In developing countries, the establishment of environmental flow policies is a major challenge, due to the conflicts arising between the preservation of the riverine environment and the need for large-scale infrastructure for water resource exploitation. An interesting case is the Kingdom of Lesotho, where an extended plan for water resources development (initiated in the mid-1980s) is in progress, known as the Lesotho Highlands Water Project (LHWP). A key component of this plan is the assessment of ecological flow requirements downstream of existing and planned dams. In this context, this study investigated the EFA problem at three pilot sites, located across the main watercourses of the country. Due to the aforementioned limitations, we developed a simplified version of the well-known DRIFT framework, taking advantage of hydrological and hydraulic data as well as ecological and fish-survey information. After this Introduction and a brief summary of literature approaches (Section 1
and Section 2
, respectively), the article is organized as follows: In Section 3
we provide a short description of the study area and data. Section 4
and Section 5
, respectively, summarize the proposed methodology and its implementation. In Section 6
, we discuss the outcomes of our approach and its future perspectives.
2. Brief Review of EFA Approaches
As reported by Tharme [1
], early approaches for EFA already originate in the western USA, from the end of the 1940s. Today, numerous methods exist, of all levels of complexity. They can generally be classified into four categories: hydrological, hydraulic, habitat simulation and holistic. Comprehensive reviews of these methods are provided by Tharme [1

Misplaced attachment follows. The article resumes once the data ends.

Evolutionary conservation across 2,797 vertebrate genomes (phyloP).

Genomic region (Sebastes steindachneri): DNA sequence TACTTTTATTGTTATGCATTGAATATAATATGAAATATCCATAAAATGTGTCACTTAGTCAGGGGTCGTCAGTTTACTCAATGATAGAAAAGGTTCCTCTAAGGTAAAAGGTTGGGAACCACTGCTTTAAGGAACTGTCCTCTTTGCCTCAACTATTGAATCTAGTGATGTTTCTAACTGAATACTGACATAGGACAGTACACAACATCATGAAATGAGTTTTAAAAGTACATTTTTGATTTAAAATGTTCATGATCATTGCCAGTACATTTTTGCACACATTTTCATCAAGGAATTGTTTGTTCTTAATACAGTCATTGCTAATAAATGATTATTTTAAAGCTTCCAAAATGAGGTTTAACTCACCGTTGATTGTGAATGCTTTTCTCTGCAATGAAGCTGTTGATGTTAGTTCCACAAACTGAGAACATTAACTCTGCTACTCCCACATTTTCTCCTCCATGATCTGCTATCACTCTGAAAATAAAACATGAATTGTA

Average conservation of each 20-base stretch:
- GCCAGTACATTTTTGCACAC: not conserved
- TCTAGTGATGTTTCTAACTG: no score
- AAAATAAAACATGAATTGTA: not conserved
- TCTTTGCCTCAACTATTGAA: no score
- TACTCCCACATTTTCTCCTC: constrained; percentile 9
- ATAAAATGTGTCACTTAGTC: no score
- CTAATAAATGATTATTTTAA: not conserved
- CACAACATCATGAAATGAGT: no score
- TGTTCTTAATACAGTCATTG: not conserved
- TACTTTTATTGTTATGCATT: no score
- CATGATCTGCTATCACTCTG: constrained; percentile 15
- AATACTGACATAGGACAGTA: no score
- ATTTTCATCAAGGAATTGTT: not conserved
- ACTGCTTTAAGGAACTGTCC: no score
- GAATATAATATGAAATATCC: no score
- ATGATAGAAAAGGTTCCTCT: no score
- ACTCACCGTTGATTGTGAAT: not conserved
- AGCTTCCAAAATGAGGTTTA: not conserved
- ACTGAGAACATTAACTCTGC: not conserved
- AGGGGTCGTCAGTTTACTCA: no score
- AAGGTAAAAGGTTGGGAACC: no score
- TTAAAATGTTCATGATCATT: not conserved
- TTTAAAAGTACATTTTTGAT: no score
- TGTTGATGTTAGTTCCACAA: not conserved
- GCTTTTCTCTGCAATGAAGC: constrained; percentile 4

], Acreman and Dunbar [3
], Petts [9
] and, more recently, Acreman et al. [10
The hydrological approaches are the oldest ones and comprise a large variety of methods; from simple rules-of-thumb to more sophisticated procedures, all of which use streamflow data as the sole input, interpreted as the river “identity”. These should refer to hydrological conditions prior to anthropogenic disturbances. The task of extracting naturalized streamflow data from the original information, retrieved under human-modified conditions, is not straightforward [7
] and may also require the use of advanced modeling tools to accurately represent the pristine river system [11
In elementary hydrological approaches, also referred to as desktop or lookup-table methods, critical (i.e., minimum desirable) flow values are defined in terms of statistical indices [3
]. The oldest one, published in 1976, is attributed to Tennant [12
], who attempted to associate the streamflow regime of the wet and dry season, quantified as percentage of the mean annual flow (MAF), with the quality of fish fauna. This approach, also referred to as Montana method, was based on field surveys and systematic collection of width, average depth, and average velocity data. In European countries, a pioneering index-based approach was imposed by the French Freshwater Fishing Law of 1984, requiring that residual flows in bypassed sections of a river should be at least 1/40 of MAF for existing schemes and 1/10 of MAF for new ones [13
]. Similar standards have been employed in many countries and incorporated in the related environmental legislation. For instance, in Greece, the minimum average monthly flow has been generally used to determine the flow to be maintained below dams. In Spain, 10% of MAF is generally employed for river basins with limited information, while routine values in Portugal are 2.5–5.0% of MAF [1
The flow targets are also assessed by setting specific exceedance percentiles of flow duration curves, derived from statistical analysis of daily discharge records [14
]. For instance, the Q95
(i.e., the flow which is equaled or exceeded 95% time) is adopted as a minimum standard in UK, Australia, Taiwan and Bulgaria, while Canada and Brazil typically use the Q90